These feelings are only a problem if we let them control our lives.  Because with certain exceptions, most of the things we don’t like about ourselves can be changed. And if they can’t be changed, our attitude towards these perceived imperfections can be.  I have been blessed with good health, a roof over my head, and the luxury of cable television and Internet access.  There are many more things I’m grateful for, and that I know I’m lucky to have.  And when I’m really down on myself, sometimes it helps to remember those things.  But there are always times when I can’t pull myself out of the mental abyss, when my fear and worry and insecurity get the better of me.  Times when it feels like nothing will ever change no matter what I do, so I might as well give up.

That’s when I get myself a little shot of green.

I’ve known this song since I was knee-high to a grasshopper, but it didn’t really make sense until I was an adult.  Kermit’s theme song is about finding the beauty in who you are, whatever that is, even though “it seems you blend in with so many other ordinary things.”  The hardest thing any of us ever have to accept is ourselves, warts and all.  But accepting yourself is the first step to . . . everything.  It gives you the strength to overcome and handle whatever life throws at you.  Love yourself.  Know yourself.  And for goodness sakes, stop being so hard on yourself.

“When green is all there is to be, it could make you wonder why, but why wonder.  Why wonder?  I’m green, and it’ll do fine.  It’s beautiful, and I think it’s what I want to be.”

Jerry Nelson


I’ve already established here that I grew up on Sesame Street and The Muppet Show and that I adore the music created for both shows (check out posts here and here for further proof).  In general, I find a lot to value in children’s music, in spite of the fact that a lot of it makes me kind of sentimental and weepy.  Any song that says you are valuable for who you are is a good song, and this is the most important lesson we can teach children.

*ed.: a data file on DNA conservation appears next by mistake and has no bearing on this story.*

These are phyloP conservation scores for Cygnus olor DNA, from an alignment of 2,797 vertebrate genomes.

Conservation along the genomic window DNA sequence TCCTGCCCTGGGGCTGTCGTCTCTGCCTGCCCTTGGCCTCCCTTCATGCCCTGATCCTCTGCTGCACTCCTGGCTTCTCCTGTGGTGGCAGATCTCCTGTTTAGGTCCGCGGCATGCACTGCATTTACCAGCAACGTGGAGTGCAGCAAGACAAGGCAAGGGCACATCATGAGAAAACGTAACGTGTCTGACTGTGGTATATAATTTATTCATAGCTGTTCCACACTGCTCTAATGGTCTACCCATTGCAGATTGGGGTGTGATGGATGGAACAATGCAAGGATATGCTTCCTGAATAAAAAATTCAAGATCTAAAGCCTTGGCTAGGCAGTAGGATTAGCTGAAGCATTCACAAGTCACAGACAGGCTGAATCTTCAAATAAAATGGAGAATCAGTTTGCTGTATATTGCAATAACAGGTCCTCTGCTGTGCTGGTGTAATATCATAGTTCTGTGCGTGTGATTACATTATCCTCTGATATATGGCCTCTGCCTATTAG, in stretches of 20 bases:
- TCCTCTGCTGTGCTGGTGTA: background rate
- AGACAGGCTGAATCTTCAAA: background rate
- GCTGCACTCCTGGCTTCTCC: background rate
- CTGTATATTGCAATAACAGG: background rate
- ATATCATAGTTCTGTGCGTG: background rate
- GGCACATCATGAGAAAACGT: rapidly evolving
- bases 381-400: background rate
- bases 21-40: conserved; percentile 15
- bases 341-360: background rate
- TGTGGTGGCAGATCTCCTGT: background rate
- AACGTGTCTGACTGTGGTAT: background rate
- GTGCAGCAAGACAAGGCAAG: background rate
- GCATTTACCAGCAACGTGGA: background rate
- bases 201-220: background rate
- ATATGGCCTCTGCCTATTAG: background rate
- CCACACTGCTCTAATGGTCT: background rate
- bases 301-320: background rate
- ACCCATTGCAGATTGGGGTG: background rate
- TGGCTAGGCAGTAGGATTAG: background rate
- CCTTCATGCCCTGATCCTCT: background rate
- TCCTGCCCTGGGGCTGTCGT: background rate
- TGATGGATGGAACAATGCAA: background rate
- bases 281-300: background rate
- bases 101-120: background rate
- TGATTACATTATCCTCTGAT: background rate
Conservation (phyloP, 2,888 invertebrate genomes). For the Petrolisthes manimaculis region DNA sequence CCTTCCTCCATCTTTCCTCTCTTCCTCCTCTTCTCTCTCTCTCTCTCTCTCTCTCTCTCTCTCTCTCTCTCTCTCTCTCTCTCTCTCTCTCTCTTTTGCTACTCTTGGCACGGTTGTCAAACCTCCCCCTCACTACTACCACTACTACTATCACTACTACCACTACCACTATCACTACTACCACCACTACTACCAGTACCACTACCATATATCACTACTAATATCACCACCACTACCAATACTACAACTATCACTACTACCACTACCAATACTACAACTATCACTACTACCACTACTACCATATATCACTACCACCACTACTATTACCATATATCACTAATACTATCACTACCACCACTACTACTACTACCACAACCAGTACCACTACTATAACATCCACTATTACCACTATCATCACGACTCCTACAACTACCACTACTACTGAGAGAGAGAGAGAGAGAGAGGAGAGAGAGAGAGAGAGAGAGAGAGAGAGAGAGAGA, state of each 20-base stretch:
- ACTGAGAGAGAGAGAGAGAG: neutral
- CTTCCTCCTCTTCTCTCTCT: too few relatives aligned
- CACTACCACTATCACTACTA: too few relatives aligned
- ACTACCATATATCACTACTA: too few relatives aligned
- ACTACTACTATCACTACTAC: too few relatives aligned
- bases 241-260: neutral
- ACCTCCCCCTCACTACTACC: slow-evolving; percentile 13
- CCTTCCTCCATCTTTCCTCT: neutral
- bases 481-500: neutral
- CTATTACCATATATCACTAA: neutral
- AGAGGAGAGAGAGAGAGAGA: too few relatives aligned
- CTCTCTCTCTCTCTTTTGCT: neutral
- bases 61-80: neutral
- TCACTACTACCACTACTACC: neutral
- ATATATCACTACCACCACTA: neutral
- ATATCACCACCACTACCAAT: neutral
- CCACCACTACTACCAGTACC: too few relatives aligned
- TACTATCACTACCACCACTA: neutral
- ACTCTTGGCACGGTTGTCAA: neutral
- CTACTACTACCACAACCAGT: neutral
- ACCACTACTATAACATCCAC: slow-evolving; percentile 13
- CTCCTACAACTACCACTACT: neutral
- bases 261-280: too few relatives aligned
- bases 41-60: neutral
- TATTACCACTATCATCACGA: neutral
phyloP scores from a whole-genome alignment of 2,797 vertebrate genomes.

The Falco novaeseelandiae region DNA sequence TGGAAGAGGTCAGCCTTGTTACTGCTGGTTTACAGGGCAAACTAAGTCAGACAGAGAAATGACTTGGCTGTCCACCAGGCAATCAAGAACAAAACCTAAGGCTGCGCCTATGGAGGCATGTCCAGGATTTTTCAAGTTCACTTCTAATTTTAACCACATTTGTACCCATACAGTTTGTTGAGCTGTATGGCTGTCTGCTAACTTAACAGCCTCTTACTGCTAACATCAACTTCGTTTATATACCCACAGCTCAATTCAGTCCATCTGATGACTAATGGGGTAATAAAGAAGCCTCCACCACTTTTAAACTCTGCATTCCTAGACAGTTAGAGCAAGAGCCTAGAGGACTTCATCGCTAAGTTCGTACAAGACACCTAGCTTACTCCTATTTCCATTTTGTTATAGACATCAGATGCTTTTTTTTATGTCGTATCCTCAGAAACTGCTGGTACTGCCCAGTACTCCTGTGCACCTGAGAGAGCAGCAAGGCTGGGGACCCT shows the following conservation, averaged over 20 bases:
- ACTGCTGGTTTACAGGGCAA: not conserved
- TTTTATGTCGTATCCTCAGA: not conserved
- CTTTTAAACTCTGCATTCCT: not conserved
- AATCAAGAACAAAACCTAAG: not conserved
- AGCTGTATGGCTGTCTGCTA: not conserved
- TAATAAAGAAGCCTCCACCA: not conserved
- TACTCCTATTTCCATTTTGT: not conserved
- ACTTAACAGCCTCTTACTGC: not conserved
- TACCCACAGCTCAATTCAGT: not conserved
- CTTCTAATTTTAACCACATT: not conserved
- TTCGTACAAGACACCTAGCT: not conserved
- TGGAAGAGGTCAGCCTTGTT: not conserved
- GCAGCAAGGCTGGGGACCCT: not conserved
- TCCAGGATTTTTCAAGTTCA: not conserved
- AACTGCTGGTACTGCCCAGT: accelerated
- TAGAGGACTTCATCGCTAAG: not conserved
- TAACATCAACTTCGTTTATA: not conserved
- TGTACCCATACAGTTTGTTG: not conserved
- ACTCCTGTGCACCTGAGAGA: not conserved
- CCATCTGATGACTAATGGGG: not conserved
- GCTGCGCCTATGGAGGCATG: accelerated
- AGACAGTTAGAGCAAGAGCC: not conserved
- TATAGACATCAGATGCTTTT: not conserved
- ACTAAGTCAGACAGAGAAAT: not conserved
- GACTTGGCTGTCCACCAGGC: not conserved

Jerry Nelson was the voice of many muppets, including The Count, Herry Monster, and Robin the Frog.  He passed away yesterday at 78.  Although he’d retired as a muppeteer, his passing is a huge loss for the world of entertainment.  I’ll be honest, I’m having a little trouble writing this without crying.  Because the muppets were such an important part of my childhood, because I learned so much more than numbers and letters from them.  I learned about sharing and kindness and self-esteem.  I learned how to be silly and how to sing.  I learned that kids voices matter, too, maybe more than anyone else.

This is a nice tribute I found on YouTube (thanks to wileyk209zback for creating and posting it).  The song is “Halfway Down the Stairs” written by A.A. Milne (a powerhouse in children’s literature).  Thanks, Jerry.  I’ll miss you more than you know.  Say hi to Jim and Mr. Hooper for me.